The Wisconsin Department of Corrections' effort to collect missing DNA samples is paying off. Currently almost half of the missing samples have been collected. This attempt to collect the thousands of missing samples stemmed from a bill last spring that required DNA samples from all felons to be kept on record.
Law enforcement hopes that this entire process will improve the system that authorities use when collecting and documenting DNA samples. For some accused of certain crimes, such as sex crimes, this concentrated effort could help in their defense to help prevent wrongful convictions. There are severe penalties for sex crimes and DNA can be a powerful tool to establish the identity of the perpetrator.
Several things have been implemented to ensure that DNA collection is accurate and complete. Now when DNA is collected, the system is notified that the sample is in the database. Other agencies can also cross-check to see if a certain felon's DNA has already been collected.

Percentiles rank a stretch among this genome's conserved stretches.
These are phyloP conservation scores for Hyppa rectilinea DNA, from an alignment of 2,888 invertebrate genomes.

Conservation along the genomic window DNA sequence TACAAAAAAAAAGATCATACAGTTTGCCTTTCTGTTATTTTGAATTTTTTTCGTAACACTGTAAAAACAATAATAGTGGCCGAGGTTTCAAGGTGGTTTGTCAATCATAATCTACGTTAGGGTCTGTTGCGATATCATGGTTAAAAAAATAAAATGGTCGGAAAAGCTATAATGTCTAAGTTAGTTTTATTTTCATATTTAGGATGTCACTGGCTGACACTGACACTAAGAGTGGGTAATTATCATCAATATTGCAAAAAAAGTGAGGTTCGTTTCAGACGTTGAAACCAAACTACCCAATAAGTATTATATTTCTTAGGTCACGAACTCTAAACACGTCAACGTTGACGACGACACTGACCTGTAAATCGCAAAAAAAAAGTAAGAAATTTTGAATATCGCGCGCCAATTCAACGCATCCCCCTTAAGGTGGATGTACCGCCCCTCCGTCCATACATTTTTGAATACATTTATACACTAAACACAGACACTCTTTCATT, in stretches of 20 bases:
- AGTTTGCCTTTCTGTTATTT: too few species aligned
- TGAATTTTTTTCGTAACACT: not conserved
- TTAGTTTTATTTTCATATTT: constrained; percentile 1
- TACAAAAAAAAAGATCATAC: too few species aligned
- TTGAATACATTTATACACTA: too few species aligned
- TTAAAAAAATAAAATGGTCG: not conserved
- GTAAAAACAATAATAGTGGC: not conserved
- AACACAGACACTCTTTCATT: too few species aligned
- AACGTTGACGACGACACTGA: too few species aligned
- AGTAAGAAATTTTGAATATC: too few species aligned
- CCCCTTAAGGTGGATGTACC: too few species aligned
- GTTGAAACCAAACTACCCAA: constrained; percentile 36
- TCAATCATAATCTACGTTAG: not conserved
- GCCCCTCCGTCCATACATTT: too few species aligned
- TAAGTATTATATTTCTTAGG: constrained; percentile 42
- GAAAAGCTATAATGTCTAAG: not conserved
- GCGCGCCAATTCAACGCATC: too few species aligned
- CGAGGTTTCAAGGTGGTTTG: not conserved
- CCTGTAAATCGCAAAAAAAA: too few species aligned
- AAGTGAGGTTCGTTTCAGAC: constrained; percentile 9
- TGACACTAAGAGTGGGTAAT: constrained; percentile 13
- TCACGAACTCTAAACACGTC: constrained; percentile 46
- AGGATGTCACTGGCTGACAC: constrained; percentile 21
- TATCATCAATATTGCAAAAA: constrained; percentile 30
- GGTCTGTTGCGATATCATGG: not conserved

There is also an enforcement process being developed to get DNA samples that are still missing from the database. Currently, individuals who fail to provide a DNA sample after being requested to do so could be arrested.
As stated above, filling in the gaps of the DNA sample database could help individuals who are being charged with sex crimes. Even a mere accusation can significantly impact a person's life. Their relationship with their spouse and family could change and their reputation ruined. Even if the individual is never convicted, the damage has already been done.
Having a complete DNA database can help prevent allegations that may be untrue from causing harm to the accused.
Source: Milwaukee Journal Sentinel online, "State catching up on DNA samples," Ben Poston, 23 February 2011